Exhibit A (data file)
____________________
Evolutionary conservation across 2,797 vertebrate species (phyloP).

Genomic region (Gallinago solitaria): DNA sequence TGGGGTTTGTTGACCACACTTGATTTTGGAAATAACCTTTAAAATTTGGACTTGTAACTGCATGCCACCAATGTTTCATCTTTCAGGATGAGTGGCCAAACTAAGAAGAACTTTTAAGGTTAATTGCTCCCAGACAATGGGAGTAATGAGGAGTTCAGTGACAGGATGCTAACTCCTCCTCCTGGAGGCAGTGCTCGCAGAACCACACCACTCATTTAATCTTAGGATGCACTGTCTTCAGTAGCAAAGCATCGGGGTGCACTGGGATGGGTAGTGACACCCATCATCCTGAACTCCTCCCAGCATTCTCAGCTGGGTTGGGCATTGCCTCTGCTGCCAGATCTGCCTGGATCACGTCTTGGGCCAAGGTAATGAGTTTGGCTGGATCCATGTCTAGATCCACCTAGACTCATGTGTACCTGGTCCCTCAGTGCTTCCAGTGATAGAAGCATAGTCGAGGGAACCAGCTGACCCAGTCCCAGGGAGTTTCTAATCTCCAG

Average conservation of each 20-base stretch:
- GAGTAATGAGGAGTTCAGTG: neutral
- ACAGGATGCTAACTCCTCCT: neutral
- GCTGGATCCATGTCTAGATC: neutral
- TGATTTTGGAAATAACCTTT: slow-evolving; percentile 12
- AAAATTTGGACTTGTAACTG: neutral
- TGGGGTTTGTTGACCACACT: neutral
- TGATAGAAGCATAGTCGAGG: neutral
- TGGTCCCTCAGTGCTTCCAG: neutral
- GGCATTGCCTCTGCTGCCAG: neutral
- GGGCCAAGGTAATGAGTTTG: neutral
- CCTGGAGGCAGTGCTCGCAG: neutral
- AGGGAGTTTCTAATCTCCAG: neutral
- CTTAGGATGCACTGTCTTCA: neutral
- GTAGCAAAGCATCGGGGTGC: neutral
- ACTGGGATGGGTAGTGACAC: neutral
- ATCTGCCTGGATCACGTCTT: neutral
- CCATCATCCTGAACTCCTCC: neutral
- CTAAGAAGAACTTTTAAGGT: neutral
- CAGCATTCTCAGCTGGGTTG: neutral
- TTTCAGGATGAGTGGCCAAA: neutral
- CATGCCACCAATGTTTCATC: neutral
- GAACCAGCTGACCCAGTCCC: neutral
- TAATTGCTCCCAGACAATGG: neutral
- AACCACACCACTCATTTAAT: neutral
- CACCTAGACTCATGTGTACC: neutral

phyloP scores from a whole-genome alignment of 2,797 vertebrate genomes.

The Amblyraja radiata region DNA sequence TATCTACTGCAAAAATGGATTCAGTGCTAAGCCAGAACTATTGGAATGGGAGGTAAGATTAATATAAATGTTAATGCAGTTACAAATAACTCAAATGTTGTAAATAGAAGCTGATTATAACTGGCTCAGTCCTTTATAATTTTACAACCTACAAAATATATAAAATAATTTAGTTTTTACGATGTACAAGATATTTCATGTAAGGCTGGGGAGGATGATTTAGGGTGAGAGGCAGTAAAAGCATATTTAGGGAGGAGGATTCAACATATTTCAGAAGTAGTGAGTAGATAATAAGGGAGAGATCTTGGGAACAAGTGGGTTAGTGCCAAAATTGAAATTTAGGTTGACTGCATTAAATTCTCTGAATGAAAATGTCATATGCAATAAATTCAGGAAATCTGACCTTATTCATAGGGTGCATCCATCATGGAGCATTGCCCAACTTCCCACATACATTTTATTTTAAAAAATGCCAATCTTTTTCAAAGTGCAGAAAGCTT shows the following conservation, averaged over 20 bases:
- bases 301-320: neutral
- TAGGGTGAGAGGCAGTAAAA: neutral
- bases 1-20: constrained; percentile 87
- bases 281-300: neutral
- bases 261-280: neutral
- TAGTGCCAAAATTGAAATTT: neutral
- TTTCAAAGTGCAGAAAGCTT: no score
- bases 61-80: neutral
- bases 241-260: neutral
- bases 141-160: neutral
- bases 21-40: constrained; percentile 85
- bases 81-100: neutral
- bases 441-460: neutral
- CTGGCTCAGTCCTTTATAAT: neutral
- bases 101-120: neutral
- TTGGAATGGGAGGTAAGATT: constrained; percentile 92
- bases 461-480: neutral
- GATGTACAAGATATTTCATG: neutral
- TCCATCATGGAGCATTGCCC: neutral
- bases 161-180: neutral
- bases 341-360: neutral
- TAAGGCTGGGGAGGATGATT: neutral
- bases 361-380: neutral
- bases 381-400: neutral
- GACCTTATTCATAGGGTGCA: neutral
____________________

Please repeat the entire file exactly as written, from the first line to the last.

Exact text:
Evolutionary conservation across 2,797 vertebrate species (phyloP).

Genomic region (Gallinago solitaria): DNA sequence TGGGGTTTGTTGACCACACTTGATTTTGGAAATAACCTTTAAAATTTGGACTTGTAACTGCATGCCACCAATGTTTCATCTTTCAGGATGAGTGGCCAAACTAAGAAGAACTTTTAAGGTTAATTGCTCCCAGACAATGGGAGTAATGAGGAGTTCAGTGACAGGATGCTAACTCCTCCTCCTGGAGGCAGTGCTCGCAGAACCACACCACTCATTTAATCTTAGGATGCACTGTCTTCAGTAGCAAAGCATCGGGGTGCACTGGGATGGGTAGTGACACCCATCATCCTGAACTCCTCCCAGCATTCTCAGCTGGGTTGGGCATTGCCTCTGCTGCCAGATCTGCCTGGATCACGTCTTGGGCCAAGGTAATGAGTTTGGCTGGATCCATGTCTAGATCCACCTAGACTCATGTGTACCTGGTCCCTCAGTGCTTCCAGTGATAGAAGCATAGTCGAGGGAACCAGCTGACCCAGTCCCAGGGAGTTTCTAATCTCCAG

Average conservation of each 20-base stretch:
- GAGTAATGAGGAGTTCAGTG: neutral
- ACAGGATGCTAACTCCTCCT: neutral
- GCTGGATCCATGTCTAGATC: neutral
- TGATTTTGGAAATAACCTTT: slow-evolving; percentile 12
- AAAATTTGGACTTGTAACTG: neutral
- TGGGGTTTGTTGACCACACT: neutral
- TGATAGAAGCATAGTCGAGG: neutral
- TGGTCCCTCAGTGCTTCCAG: neutral
- GGCATTGCCTCTGCTGCCAG: neutral
- GGGCCAAGGTAATGAGTTTG: neutral
- CCTGGAGGCAGTGCTCGCAG: neutral
- AGGGAGTTTCTAATCTCCAG: neutral
- CTTAGGATGCACTGTCTTCA: neutral
- GTAGCAAAGCATCGGGGTGC: neutral
- ACTGGGATGGGTAGTGACAC: neutral
- ATCTGCCTGGATCACGTCTT: neutral
- CCATCATCCTGAACTCCTCC: neutral
- CTAAGAAGAACTTTTAAGGT: neutral
- CAGCATTCTCAGCTGGGTTG: neutral
- TTTCAGGATGAGTGGCCAAA: neutral
- CATGCCACCAATGTTTCATC: neutral
- GAACCAGCTGACCCAGTCCC: neutral
- TAATTGCTCCCAGACAATGG: neutral
- AACCACACCACTCATTTAAT: neutral
- CACCTAGACTCATGTGTACC: neutral

phyloP scores from a whole-genome alignment of 2,797 vertebrate genomes.

The Amblyraja radiata region DNA sequence TATCTACTGCAAAAATGGATTCAGTGCTAAGCCAGAACTATTGGAATGGGAGGTAAGATTAATATAAATGTTAATGCAGTTACAAATAACTCAAATGTTGTAAATAGAAGCTGATTATAACTGGCTCAGTCCTTTATAATTTTACAACCTACAAAATATATAAAATAATTTAGTTTTTACGATGTACAAGATATTTCATGTAAGGCTGGGGAGGATGATTTAGGGTGAGAGGCAGTAAAAGCATATTTAGGGAGGAGGATTCAACATATTTCAGAAGTAGTGAGTAGATAATAAGGGAGAGATCTTGGGAACAAGTGGGTTAGTGCCAAAATTGAAATTTAGGTTGACTGCATTAAATTCTCTGAATGAAAATGTCATATGCAATAAATTCAGGAAATCTGACCTTATTCATAGGGTGCATCCATCATGGAGCATTGCCCAACTTCCCACATACATTTTATTTTAAAAAATGCCAATCTTTTTCAAAGTGCAGAAAGCTT shows the following conservation, averaged over 20 bases:
- bases 301-320: neutral
- TAGGGTGAGAGGCAGTAAAA: neutral
- bases 1-20: constrained; percentile 87
- bases 281-300: neutral
- bases 261-280: neutral
- TAGTGCCAAAATTGAAATTT: neutral
- TTTCAAAGTGCAGAAAGCTT: no score
- bases 61-80: neutral
- bases 241-260: neutral
- bases 141-160: neutral
- bases 21-40: constrained; percentile 85
- bases 81-100: neutral
- bases 441-460: neutral
- CTGGCTCAGTCCTTTATAAT: neutral
- bases 101-120: neutral
- TTGGAATGGGAGGTAAGATT: constrained; percentile 92
- bases 461-480: neutral
- GATGTACAAGATATTTCATG: neutral
- TCCATCATGGAGCATTGCCC: neutral
- bases 161-180: neutral
- bases 341-360: neutral
- TAAGGCTGGGGAGGATGATT: neutral
- bases 361-380: neutral
- bases 381-400: neutral
- GACCTTATTCATAGGGTGCA: neutral